Oil prices continue to climb, reaching their highest level in two and a half years at over $103 a barrel, as political upheaval in Libya does not look to ease anytime soon.Light sweet crude for April delivery rose $0.91, or just under 1%, to $102.82 a barrel on the New York Mercantile Exchange, after climbing as high as $103.57, the highest level since Sept. 29, 2008. Brent crude on the ICE also gained, adding $0.54 to $115.33.Prices had eased slightly Thursday following reports that Venezuela president Hugo Chavez would help mediate the crisis in Libya. However, with renewed fighting in capital Tripoli and doubts about Chavez' ability to rectify the situation in Libya, oil prices returned to advancing.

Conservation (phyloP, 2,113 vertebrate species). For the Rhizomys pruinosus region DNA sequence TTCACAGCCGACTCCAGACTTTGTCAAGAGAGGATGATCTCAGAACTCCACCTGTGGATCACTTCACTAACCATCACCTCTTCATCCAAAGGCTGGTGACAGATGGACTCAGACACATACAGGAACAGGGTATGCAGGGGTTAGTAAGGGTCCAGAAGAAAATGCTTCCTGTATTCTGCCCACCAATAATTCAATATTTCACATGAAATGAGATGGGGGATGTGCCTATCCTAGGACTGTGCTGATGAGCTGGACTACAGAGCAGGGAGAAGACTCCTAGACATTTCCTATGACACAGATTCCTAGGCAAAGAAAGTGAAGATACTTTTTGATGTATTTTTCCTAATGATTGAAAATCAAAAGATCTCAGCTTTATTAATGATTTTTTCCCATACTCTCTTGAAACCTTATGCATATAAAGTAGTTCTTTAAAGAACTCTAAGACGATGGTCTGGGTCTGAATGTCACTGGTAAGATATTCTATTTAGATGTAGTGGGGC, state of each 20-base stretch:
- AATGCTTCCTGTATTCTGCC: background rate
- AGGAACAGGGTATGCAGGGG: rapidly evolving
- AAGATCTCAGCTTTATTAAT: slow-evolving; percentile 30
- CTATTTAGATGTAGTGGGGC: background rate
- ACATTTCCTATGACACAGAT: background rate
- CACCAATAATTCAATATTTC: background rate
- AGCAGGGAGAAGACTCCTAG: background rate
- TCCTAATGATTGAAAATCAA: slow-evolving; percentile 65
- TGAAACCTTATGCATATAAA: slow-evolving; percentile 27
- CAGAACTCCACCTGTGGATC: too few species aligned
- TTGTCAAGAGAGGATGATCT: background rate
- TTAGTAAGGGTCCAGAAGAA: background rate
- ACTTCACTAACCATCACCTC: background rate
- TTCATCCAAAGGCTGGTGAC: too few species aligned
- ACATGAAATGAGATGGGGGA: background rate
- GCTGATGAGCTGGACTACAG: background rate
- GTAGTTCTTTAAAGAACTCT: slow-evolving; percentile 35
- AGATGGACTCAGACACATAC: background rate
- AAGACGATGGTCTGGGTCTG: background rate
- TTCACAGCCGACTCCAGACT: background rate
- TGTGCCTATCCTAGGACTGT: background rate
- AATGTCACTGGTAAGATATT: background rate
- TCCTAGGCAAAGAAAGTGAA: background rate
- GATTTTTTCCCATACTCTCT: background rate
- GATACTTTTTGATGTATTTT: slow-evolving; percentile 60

Gasoline prices are setting records in Europe and have passed the $4 a gallon mark in California. The current U.S. gasoline average of $3.81 a gallon is near a two-year high.
Trade in the oil market has been volatile over the past weeks as investors worried about supply if Libya's unrest spreads to other OPEC nations. Most of Libya's oil production has been halted due to the nation's instability.